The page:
Monday, October 31, 2011

Twitter and me – part 2

When I first heard of Twitter, with tweets just 140 characters long, I thought it sounded great! I thought it would be full of witty people writing epigrams like those of Martial or Oscar Wilde.
More fool me. 

Last week, feeing increasingly disenchanted with the big T, I tweeted this...
@suehepworth @twitter I'm a writer, blogger, email constantly, don't have a TV, have no friends on Twitter. I WANT to like Twitter. Help me!
…and I got no response from anyone. Zilch. Nada.
Not one of my  41 followers responded.  (I hate telling you I only have 41 because it feels so pathetic, but you could find it out for yourself anyway, because Twitter insists on making everyone’s statistics public knowledge - I have complained to Isaac about this but to no avail.) I probably have only a handful of followers because I have no friends on Twitter, tweet on average once a day and not about TV and celebrities, nor do I join in on trending topics. But mostly I think it’s because the people who like my blog and like my books are not in the category of people who “get” Twitter.
Then on Tuesday, I posted Disappointed in Twitter, and Isaac, who has over 4000 followers, and who works at Twitter, tweeted this…
@isaach lessons for Twitter from my mom -> RT @suehepworth: disappointed in twitter - read all about
and I got a response. A few people tweeted to me direct with suggestions and comments. And I had a huge swell of hits on my blog.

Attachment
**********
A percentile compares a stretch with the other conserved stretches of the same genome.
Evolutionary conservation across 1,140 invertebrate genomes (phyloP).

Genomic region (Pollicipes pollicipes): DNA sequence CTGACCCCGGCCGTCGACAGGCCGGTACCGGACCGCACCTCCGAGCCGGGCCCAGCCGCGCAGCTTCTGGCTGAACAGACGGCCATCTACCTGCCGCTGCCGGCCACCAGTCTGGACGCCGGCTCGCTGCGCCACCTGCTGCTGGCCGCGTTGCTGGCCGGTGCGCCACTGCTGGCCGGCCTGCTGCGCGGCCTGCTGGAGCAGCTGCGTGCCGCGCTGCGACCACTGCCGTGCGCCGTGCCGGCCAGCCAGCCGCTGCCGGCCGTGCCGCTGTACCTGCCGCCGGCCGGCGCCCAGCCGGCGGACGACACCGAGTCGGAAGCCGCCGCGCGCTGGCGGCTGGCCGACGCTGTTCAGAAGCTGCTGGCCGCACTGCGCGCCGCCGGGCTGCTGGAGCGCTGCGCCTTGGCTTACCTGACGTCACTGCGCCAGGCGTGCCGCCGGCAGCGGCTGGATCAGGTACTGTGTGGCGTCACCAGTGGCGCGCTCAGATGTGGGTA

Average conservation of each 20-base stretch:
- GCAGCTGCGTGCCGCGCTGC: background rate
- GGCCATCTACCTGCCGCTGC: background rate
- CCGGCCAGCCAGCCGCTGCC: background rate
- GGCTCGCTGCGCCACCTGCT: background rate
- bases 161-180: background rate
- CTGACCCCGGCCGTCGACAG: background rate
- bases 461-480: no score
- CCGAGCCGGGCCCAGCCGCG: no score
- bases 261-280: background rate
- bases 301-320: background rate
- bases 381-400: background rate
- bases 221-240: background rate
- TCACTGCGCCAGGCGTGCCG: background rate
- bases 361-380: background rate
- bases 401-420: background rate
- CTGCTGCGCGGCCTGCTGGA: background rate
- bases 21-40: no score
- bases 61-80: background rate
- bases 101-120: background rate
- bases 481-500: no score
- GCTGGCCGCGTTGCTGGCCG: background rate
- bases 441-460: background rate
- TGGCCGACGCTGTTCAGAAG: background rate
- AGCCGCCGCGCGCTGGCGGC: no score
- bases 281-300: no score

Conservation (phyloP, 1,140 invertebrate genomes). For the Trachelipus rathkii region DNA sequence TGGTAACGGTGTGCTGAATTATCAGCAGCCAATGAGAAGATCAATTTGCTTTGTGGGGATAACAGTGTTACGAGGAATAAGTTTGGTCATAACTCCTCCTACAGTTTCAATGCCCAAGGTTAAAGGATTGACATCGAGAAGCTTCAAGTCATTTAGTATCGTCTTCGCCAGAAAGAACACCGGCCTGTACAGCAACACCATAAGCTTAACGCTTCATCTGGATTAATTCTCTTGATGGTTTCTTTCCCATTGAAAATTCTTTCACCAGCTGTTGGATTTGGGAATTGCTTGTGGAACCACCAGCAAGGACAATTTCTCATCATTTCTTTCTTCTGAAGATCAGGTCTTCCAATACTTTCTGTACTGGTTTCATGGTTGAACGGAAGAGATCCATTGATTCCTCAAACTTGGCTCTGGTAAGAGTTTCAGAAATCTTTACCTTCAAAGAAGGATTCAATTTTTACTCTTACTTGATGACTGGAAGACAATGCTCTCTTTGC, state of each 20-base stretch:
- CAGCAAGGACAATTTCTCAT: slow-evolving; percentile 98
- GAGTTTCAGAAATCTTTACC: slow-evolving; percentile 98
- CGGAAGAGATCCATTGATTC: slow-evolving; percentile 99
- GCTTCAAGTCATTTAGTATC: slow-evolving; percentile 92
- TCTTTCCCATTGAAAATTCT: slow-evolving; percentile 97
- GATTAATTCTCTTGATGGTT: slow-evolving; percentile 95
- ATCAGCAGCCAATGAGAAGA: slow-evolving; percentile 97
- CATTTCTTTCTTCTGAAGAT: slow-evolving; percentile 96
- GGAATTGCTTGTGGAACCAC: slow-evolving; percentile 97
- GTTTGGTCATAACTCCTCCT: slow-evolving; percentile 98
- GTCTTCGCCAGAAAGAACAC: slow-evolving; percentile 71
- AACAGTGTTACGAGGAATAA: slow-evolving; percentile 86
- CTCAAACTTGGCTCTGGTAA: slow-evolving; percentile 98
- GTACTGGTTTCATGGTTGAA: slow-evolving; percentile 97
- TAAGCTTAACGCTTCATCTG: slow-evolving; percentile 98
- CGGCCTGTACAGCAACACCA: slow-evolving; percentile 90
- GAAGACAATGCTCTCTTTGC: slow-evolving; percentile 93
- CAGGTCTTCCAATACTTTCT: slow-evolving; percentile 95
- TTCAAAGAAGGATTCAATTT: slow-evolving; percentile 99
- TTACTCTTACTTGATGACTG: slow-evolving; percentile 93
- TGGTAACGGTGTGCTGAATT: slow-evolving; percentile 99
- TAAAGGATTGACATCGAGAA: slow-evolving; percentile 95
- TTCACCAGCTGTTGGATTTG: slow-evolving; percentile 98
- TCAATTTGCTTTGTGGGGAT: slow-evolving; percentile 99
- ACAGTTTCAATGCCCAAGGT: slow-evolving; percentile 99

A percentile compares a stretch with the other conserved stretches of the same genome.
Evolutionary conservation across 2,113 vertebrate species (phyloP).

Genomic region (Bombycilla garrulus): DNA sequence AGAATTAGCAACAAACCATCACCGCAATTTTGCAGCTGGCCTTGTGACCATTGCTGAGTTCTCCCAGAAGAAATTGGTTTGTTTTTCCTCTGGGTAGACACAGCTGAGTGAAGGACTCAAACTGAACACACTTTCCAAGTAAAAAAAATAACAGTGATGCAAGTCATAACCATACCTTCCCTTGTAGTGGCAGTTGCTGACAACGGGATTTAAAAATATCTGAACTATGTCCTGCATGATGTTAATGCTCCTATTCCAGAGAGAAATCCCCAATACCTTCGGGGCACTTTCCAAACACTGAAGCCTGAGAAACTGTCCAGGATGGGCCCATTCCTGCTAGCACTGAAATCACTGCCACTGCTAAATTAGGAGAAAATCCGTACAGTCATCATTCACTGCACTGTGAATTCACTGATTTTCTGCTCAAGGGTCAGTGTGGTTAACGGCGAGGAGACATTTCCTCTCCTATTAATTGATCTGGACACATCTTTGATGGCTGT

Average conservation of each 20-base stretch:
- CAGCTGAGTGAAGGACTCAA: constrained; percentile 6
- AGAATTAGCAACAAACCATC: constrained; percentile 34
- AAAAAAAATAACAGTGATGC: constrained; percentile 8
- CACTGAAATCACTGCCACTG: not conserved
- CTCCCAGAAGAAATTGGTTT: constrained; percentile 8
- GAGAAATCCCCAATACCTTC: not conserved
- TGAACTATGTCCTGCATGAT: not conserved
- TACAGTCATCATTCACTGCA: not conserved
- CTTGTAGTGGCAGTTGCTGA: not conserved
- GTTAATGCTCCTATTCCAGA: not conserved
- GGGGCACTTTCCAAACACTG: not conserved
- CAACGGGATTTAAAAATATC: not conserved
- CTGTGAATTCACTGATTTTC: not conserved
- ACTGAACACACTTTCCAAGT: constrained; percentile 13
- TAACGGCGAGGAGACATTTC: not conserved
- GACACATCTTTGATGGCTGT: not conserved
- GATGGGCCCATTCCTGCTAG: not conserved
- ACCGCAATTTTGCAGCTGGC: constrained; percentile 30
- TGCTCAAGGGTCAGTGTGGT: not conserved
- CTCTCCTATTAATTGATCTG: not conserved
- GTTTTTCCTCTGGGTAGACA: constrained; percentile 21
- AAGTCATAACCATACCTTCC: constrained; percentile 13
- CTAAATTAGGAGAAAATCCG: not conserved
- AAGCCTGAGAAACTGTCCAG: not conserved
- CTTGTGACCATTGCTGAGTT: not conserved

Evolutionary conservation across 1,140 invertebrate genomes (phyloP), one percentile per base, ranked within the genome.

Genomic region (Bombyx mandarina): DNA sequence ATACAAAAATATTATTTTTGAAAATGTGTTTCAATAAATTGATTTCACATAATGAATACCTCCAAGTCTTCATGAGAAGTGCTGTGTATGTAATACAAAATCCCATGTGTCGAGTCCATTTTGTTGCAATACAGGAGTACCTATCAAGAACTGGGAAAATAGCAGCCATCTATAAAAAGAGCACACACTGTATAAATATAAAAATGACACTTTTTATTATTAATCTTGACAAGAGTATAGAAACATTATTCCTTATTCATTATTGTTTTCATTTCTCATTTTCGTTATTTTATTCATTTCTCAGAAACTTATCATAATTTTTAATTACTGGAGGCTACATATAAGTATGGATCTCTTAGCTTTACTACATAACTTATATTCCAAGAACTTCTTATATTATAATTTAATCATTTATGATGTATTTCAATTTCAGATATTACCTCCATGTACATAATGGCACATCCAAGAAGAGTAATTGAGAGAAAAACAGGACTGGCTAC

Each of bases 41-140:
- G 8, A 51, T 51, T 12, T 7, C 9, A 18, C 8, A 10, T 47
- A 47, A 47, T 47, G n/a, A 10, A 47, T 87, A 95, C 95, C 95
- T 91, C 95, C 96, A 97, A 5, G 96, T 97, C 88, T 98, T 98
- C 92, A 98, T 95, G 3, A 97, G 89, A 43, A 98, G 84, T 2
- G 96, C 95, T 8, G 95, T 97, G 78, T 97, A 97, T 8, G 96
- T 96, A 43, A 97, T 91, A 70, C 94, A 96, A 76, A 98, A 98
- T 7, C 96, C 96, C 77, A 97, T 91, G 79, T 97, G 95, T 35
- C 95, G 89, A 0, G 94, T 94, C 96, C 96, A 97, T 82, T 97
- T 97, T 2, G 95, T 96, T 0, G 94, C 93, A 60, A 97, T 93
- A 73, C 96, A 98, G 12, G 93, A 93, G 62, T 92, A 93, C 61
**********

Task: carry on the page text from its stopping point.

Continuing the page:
So this is the result…
@robinsloan, a colleague of Isaac’s, sent me two suggestions
and I like them both a lot. They have directed me to interesting articles and features on the net, and I think the ratio of “tweets of interest” to “tweets not of interest” is acceptable, so thank you, @robinsloan.
When I checked Twitter first thing this morning, though, the whole of my visible timeline was taken up with tweets from @brainpicker and I panicked - Omigod!  Where are Isaac’s tweets? And it struck me then that one of the things that annoys me about Twitter is that you can’t delete or hide irrelevant tweets. You can’t clear the decks of detweetus and concentrate on the tweets that matter, like you can when you look at your email and delete the stuff you’re not going to bother with. This makes my brain feel cluttered, and it also induces a feeling of unease every time I log on to Twitter, because there is so much there that I have no time to follow up. This makes me feel inefficient and inadequate. Over time, I have been conditioned to associate Twitter with these negative feelings.
But back to the problem of finding interesting people to follow. Someone suggested via Isaac that I use a site called so I could find people to follow according to my interests. I began by looking at Writers, but they were either publicising their stuff (e.g. John Cleese) or  having personal conversations (e.g. Susan Orlean.) In general, following individuals who tweet doesn’t work for me. I searched the Inspiration category and came up with @tinybuddha which I did like.
The categories of Tweeters on the site are ranked according to how many people follow them, but I don’t much care about this. The Sun has 3 million readers, but so what? I prefer the Guardian, with readership less than ten percent of that.
There are many and various categories  of Twitter user, and I am the type who wants to follow:
1/ the three people in my family who tweet
2/ people who write amusing self-contained one-liners, e.g. @greenberg (and I’d welcome suggestions of other people who do this)
3/ one-offs, like @arjunbasu who writes 140 character short stories
4/ tweeters with links that interest me e.g. @brainpicker, @lettersofnote @tinybuddha
5/ organisations with whom I am in sympathy, or who have news about issues I care about e.g. @NatAutSoc (the National Autistic Society) and @MaanNewsAgency which has up to the minute news from the Gaza strip.